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Why MPI is Good for You

- March 6, 2010 - 0 Comments

If ever I doubted that MPI was good for the world, I think that all I would need to do is remind myself of this commit that I made into the Open MPI source code repository today.  It was a single-character change — changing a 0 to a 1.  But the commit log message was Tolstoyian in length:

  • 87 lines of text
  • 736 words
  • 4225 characters

Go ahead — read the commit message.  I double-dog dare you.

That tome of a commit message both represents several months of on-and-off work on a single bug, and details the hard-won knowledge that was required to understand why changing a 0 to a 1 fixed a bug.


Long commit message notwithstanding, it does bring forth a good point: writing robust, portable network code is hard.  It’s not a job for the meek.   But more importantly, nor should it be the job of those who simply need to use the network with a minimum of fuss and muss.

To be clear: chemical engineers don’t care a whit whether the underlying network is shared memory, one of several flavors of Ethernet, Myrinet, InfiniBand, …or one of a dozen other network types.  They also don’t care at all what the IPV6_V6ONLY flag does on different operating systems.  They just want to send their data between processing entities and concentrate on the computational problem that they’re trying to solve.

Good, well-designed, and well-implemented middleware can hide most networking complexity from application developers.  Application developers should be free to concentrate on their application — not the itty bitty details of underlying network quirks.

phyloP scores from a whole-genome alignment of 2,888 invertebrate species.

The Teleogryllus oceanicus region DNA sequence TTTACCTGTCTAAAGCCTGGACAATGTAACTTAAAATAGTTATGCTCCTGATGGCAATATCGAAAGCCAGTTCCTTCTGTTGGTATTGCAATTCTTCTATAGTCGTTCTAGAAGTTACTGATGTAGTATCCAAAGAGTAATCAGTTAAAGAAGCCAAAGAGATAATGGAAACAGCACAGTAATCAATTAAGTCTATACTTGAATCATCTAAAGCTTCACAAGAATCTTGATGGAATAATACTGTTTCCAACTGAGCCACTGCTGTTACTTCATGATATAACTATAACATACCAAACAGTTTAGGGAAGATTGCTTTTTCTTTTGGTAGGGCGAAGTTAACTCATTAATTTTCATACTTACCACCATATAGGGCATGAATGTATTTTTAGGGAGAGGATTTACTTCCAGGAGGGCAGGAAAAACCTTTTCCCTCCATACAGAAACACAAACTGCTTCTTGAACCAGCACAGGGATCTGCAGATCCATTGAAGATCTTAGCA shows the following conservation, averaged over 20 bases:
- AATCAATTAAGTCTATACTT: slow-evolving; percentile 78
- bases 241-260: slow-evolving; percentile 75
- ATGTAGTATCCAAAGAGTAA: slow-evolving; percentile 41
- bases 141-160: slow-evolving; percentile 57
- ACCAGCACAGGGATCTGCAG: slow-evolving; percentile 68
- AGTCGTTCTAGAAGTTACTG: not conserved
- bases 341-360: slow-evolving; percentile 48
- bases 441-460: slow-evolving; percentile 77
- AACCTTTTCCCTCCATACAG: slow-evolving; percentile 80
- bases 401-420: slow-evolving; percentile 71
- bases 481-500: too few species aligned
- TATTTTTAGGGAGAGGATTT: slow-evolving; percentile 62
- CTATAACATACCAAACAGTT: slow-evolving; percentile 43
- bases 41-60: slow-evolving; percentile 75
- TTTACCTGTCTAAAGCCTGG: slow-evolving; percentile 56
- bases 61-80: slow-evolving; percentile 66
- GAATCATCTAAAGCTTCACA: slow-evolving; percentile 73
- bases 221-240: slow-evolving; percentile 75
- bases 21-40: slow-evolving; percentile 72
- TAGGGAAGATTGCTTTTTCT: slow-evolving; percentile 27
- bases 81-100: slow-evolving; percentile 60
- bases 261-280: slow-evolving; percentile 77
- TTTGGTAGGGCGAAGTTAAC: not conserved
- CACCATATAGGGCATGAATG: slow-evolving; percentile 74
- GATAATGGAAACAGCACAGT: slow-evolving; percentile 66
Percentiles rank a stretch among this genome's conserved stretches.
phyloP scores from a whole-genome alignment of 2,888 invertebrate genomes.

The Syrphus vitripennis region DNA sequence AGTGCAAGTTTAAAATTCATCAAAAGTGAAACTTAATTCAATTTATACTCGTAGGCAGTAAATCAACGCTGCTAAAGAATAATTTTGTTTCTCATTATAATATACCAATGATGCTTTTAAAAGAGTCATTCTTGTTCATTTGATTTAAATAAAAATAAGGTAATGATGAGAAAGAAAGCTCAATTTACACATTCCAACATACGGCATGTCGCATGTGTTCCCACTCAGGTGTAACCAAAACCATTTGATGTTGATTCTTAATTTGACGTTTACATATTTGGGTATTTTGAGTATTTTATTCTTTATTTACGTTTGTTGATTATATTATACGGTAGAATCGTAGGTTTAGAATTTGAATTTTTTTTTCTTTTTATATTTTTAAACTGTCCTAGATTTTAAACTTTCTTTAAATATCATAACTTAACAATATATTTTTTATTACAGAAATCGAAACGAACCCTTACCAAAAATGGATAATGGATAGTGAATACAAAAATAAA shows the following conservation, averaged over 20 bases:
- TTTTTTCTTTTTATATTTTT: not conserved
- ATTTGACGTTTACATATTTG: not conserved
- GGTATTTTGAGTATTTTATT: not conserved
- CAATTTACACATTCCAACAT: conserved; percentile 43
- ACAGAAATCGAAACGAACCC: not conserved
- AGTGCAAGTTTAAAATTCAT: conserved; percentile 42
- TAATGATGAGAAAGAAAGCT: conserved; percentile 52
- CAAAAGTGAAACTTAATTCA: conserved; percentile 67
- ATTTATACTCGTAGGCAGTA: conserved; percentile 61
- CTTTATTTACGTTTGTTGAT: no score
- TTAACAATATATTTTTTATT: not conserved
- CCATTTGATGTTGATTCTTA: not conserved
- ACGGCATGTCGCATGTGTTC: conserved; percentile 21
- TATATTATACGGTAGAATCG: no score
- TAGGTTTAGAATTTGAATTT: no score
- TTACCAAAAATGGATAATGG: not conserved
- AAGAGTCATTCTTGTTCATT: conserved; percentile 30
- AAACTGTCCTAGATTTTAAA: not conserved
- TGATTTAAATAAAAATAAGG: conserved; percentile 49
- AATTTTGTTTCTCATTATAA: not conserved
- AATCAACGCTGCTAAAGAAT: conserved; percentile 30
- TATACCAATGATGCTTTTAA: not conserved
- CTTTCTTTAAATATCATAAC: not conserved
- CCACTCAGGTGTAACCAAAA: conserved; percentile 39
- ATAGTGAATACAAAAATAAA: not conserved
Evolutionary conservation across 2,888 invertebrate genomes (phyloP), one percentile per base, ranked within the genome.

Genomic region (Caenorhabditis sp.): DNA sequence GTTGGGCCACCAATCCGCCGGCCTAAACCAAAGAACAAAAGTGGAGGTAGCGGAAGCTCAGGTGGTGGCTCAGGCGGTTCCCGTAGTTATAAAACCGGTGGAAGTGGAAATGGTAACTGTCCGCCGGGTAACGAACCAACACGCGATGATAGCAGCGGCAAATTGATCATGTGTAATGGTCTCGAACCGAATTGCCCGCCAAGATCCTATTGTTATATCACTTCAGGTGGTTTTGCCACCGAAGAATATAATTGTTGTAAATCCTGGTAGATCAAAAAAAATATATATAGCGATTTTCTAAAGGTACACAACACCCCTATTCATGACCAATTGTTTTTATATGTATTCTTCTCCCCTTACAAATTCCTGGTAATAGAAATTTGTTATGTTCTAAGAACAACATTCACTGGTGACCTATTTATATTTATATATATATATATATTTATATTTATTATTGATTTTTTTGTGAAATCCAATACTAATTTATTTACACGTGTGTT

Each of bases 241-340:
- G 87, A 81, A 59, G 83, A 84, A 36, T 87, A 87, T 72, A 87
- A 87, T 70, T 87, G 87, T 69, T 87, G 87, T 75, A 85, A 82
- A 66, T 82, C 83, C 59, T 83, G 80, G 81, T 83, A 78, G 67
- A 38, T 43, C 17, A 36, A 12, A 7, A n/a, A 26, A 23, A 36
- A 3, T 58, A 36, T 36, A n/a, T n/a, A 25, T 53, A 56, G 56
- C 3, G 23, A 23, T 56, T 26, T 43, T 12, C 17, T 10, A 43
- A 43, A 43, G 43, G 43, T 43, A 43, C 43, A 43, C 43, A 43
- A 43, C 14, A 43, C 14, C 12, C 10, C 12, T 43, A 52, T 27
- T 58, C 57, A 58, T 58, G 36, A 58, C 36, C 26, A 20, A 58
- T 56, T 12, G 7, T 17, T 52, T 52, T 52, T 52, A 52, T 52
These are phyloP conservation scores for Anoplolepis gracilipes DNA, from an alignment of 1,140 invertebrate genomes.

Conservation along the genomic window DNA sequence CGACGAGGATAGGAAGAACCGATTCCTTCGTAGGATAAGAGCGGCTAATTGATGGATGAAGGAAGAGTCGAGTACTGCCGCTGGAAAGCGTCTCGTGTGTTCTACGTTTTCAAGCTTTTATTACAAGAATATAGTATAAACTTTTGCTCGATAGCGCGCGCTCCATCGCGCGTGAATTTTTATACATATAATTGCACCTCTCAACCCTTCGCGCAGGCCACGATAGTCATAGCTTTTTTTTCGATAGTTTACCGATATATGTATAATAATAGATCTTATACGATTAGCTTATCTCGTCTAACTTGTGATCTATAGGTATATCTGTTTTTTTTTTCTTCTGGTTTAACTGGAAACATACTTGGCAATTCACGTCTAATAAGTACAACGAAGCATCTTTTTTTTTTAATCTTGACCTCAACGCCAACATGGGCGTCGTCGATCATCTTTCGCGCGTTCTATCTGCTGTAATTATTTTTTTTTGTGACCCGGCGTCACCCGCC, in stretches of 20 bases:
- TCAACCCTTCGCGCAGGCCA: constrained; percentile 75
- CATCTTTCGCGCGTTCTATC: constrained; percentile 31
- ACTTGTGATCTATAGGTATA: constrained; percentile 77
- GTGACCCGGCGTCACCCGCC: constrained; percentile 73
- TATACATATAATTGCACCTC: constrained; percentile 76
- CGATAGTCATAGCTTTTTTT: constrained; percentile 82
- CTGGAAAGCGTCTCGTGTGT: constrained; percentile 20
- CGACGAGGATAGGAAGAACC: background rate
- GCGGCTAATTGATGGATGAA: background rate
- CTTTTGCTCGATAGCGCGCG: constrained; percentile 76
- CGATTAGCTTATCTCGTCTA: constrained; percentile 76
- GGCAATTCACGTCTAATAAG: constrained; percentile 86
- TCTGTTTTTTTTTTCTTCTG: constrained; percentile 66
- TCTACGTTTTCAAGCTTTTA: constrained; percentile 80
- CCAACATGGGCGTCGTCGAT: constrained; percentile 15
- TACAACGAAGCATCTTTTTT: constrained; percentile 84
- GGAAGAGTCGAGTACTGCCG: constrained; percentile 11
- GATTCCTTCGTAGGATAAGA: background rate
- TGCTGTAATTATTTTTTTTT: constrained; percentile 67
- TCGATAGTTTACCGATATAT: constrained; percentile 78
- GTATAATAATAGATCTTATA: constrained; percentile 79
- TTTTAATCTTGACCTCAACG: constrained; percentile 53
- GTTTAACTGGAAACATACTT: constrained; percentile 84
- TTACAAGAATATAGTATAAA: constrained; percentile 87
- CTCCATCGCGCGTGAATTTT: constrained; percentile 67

I’m not saying that middleware should be a silver bullet for any kind of network access patterns; indeed, the best performing applications are designed and written with network traversals in mind (more specifically: if you don’t design and write your application with distributed data locality in mind, you’re in for a world of performance hurt).  What I’m saying is that when we can hide details, we should.

MPI does a pretty darn good job of this.  Compare the number of lines of code in a trivial ping-pong MPI application to a comparable application over sockets — or any network type, for that matter.  The MPI code wins in simplicity, hands down.  Sure, you can write incredibly complex applications with MPI.  But try writing that same application in sockets — or shared memory — or sockets and shared memory.  Yow.

MPI is good.  MPI works.


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